“We condemn strongly any acts of violence committed by this regime against the Iranian people and are deeply concerned by reports of several fatalities,” Pompeo said.
Washington early on voice support to the protests, sparked initially by the economic crisis in the US sanctions-wracked country.
The CIA collaborated with the last Shah, Mohammad Reza Pahlavi, to overthrow Prime Minister Mohammed Mossadeq and install General Fazlollah Zahedi. Later, the 1979 hostage crisis at the American embassy in Tehran, lasting 444 days until January 21, 1981, stemmed from past CIA affairs in Iran, and involvement and collaboration between the two countries requires further analysis to understand the 1979 hostage crisis.
CIA personnel proved instrumental in the Iran-Contra affair of the mid-1980s involving a triangulation of arms-dealing and arms-smuggling between the United States military, Iran, and right-wing Contra groups waging a civil war in Nicaragua.
It is widely believed the CIA was directly involved with the Mosaddeq coup as declassified documents from 2011 have revealed.
The declassified documents explicitly state the CIA objective to replace the Iranian government in the early 1950s with a “pro-western government under the Shah’s leadership.”
The U.S. and Iran have maintained a strained relationship for a long time as claims of CIA involvement kept surfacing.
These claims included such that the U.S. Officials were committing acts of violence and rape against the eastern locals.
However, these accusations were never brought to justice despite United States validation on the acts.
In response to a Freedom of Information Act (FOIA) request in 2013, the CIA confirmed its role in the coup as various documents outlining its involvement have been released to the public, most of which were previously unknown.
The evidence followed by violent protests and strikes. Ultimately, the United States promised to refrain from interfering with Iranian internal affairs.
The U.S. government coup was eventually discovered as the United States was providing services to both Iran and Iraq.
There is, therefore, no legitimate reason for any thinking person to believe anything they’re told about what’s happening in that country.
As soon as you know the CIA is involved in any situation, you know you can’t look at it separately from the smoke and mirrors that these lying, torturing, warmongering psychopaths have inserted in between what’s actually happening and the public perception of what’s happening.
All you know for certain is that there is an organization bent on deceiving you into supporting a coup that the US intelligence/security machine has been pursuing for a long, long time, and that its involvement in the nation in question has escalated.
he Central Intelligence Agency’s secret history of its covert operation to overthrow Iran’s government in 1953 offers an inside look at how the agency stumbled into success, despite a series of mishaps that derailed its original plans.Written in 1954 by one of the coup’s chief planners, the history details how United States and British officials plotted the military coup that returned the shah of Iran to power and toppled Iran’s elected prime minister, an ardent nationalist.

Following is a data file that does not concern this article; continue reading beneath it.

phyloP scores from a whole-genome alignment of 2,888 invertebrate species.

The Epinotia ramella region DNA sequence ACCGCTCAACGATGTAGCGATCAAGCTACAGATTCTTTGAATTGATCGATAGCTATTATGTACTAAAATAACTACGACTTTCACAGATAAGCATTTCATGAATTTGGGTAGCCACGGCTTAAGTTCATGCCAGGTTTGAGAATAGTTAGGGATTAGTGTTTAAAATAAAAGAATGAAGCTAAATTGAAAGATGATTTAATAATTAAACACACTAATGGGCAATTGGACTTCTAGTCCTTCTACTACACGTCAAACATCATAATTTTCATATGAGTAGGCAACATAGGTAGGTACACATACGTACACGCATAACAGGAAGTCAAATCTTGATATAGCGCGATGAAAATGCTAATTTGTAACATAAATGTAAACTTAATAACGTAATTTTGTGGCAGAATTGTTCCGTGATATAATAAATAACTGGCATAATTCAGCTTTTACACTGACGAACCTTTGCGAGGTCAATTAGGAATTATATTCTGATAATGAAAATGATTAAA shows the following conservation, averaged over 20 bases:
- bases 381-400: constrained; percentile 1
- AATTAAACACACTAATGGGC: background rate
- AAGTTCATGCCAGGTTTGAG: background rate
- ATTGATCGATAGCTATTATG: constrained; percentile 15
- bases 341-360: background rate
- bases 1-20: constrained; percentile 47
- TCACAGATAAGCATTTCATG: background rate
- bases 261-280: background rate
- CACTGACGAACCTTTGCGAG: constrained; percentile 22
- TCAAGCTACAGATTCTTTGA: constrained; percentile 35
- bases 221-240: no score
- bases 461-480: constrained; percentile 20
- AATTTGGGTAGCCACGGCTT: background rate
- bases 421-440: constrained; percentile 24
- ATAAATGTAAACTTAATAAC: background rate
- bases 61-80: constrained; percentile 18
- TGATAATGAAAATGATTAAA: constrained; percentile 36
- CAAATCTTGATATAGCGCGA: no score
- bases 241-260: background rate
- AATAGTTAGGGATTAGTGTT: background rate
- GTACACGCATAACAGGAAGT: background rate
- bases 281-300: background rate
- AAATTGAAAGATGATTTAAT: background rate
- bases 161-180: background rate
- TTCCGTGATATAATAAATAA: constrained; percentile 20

The document shows that:
- Britain, fearful of Iran’s plans to nationalize its oil industry, came up with the idea for the coup in 1952 and pressed the United States to mount a joint operation to remove the prime minister.
- The C.I.A. and S.I.S., the British intelligence service, handpicked Gen. Fazlollah Zahedi to succeed Prime Minister Mohammed Mossadegh and covertly funneled $5 million to General Zahedi’s regime two days after the coup prevailed.
- Iranians working for the C.I.A. and posing as Communists harassed religious leaders and staged the bombing of one cleric’s home in a campaign to turn the country’s Islamic religious community against Mossadegh’s government.
- The shah’s cowardice nearly killed the C.I.A. operation. Fearful of risking his throne, the Shah repeatedly refused to sign C.I.A.-written royal decrees to change the government. The agency arranged for the shah’s twin sister, Princess Ashraf Pahlevi, and Gen. H. Norman Schwarzkopf, the father of the Desert Storm commander, to act as intermediaries to try to keep him from wilting under pressure. He still fled the country just before the coup succeeded.
Iranian security agents arrested at least eight people linked to the U.S. Central Intelligence Agency during last week’s unrest over gasoline price hikes, the official news agency IRNA reported on Wednesday.
“These elements had received CIA-funded training in various countries under the cover of becoming citizen-journalists,” IRNA quoted the Intelligence Ministry as saying. “Six were arrested while attending the riots and carrying out (CIA) orders and two while trying to … send information abroad.”
Iran later on the same day gave a glimpse into the scale of what may have been the biggest anti-government protests in the 40-year history of the Islamic Republic, with an official saying 200,000 people had taken part and a lawmaker saying 7,000 were arrested.
Supreme Leader Ayatollah Ali Khamenei, in his strongest remarks since the unrest peaked, described the two weeks of violence as the work of a “very dangerous conspiracy”.
He also said the unrest, initially sparked by fuel price hikes but which then spiraled, had been completely quelled.
Iran has given no official death toll, but Amnesty International said this week it had documented the deaths of at least 143 protesters. Tehran has rejected this figure.